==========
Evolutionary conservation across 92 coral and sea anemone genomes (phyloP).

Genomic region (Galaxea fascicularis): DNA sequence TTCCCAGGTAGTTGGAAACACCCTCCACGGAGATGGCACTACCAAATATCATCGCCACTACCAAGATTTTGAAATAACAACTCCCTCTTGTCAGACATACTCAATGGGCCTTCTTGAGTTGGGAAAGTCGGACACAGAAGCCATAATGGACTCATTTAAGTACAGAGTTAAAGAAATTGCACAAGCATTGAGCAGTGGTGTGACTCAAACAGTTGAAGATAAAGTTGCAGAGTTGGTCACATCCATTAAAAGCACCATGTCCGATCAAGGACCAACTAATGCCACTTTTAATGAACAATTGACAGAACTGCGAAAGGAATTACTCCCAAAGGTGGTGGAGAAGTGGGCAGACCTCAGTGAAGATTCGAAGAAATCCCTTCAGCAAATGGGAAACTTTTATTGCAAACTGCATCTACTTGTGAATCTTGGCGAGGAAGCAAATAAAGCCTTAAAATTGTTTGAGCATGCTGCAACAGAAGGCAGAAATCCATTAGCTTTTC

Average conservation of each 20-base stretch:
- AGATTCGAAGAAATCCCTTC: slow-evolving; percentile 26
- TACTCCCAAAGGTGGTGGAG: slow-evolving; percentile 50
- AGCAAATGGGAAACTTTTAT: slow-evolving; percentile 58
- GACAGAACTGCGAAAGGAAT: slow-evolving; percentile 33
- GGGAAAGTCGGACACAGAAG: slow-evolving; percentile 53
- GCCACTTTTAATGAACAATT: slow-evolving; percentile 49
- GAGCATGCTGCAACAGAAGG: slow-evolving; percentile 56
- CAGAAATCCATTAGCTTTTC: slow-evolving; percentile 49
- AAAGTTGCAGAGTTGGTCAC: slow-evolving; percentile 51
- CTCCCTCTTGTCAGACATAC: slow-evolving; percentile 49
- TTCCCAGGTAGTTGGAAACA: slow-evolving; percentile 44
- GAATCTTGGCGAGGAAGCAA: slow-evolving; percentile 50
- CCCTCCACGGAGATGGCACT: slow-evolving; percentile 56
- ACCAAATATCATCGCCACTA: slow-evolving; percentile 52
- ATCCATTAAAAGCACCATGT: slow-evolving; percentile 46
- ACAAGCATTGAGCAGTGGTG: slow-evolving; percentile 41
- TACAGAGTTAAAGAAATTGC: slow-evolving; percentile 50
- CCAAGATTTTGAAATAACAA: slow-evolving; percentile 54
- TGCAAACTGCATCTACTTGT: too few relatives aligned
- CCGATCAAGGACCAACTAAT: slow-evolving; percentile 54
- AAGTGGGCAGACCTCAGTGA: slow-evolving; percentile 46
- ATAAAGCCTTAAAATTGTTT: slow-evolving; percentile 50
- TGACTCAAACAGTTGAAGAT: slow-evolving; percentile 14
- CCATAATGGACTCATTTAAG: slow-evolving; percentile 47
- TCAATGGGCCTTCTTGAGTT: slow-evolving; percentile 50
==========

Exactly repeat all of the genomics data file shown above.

Evolutionary conservation across 92 coral and sea anemone genomes (phyloP).

Genomic region (Galaxea fascicularis): DNA sequence TTCCCAGGTAGTTGGAAACACCCTCCACGGAGATGGCACTACCAAATATCATCGCCACTACCAAGATTTTGAAATAACAACTCCCTCTTGTCAGACATACTCAATGGGCCTTCTTGAGTTGGGAAAGTCGGACACAGAAGCCATAATGGACTCATTTAAGTACAGAGTTAAAGAAATTGCACAAGCATTGAGCAGTGGTGTGACTCAAACAGTTGAAGATAAAGTTGCAGAGTTGGTCACATCCATTAAAAGCACCATGTCCGATCAAGGACCAACTAATGCCACTTTTAATGAACAATTGACAGAACTGCGAAAGGAATTACTCCCAAAGGTGGTGGAGAAGTGGGCAGACCTCAGTGAAGATTCGAAGAAATCCCTTCAGCAAATGGGAAACTTTTATTGCAAACTGCATCTACTTGTGAATCTTGGCGAGGAAGCAAATAAAGCCTTAAAATTGTTTGAGCATGCTGCAACAGAAGGCAGAAATCCATTAGCTTTTC

Average conservation of each 20-base stretch:
- AGATTCGAAGAAATCCCTTC: slow-evolving; percentile 26
- TACTCCCAAAGGTGGTGGAG: slow-evolving; percentile 50
- AGCAAATGGGAAACTTTTAT: slow-evolving; percentile 58
- GACAGAACTGCGAAAGGAAT: slow-evolving; percentile 33
- GGGAAAGTCGGACACAGAAG: slow-evolving; percentile 53
- GCCACTTTTAATGAACAATT: slow-evolving; percentile 49
- GAGCATGCTGCAACAGAAGG: slow-evolving; percentile 56
- CAGAAATCCATTAGCTTTTC: slow-evolving; percentile 49
- AAAGTTGCAGAGTTGGTCAC: slow-evolving; percentile 51
- CTCCCTCTTGTCAGACATAC: slow-evolving; percentile 49
- TTCCCAGGTAGTTGGAAACA: slow-evolving; percentile 44
- GAATCTTGGCGAGGAAGCAA: slow-evolving; percentile 50
- CCCTCCACGGAGATGGCACT: slow-evolving; percentile 56
- ACCAAATATCATCGCCACTA: slow-evolving; percentile 52
- ATCCATTAAAAGCACCATGT: slow-evolving; percentile 46
- ACAAGCATTGAGCAGTGGTG: slow-evolving; percentile 41
- TACAGAGTTAAAGAAATTGC: slow-evolving; percentile 50
- CCAAGATTTTGAAATAACAA: slow-evolving; percentile 54
- TGCAAACTGCATCTACTTGT: too few relatives aligned
- CCGATCAAGGACCAACTAAT: slow-evolving; percentile 54
- AAGTGGGCAGACCTCAGTGA: slow-evolving; percentile 46
- ATAAAGCCTTAAAATTGTTT: slow-evolving; percentile 50
- TGACTCAAACAGTTGAAGAT: slow-evolving; percentile 14
- CCATAATGGACTCATTTAAG: slow-evolving; percentile 47
- TCAATGGGCCTTCTTGAGTT: slow-evolving; percentile 50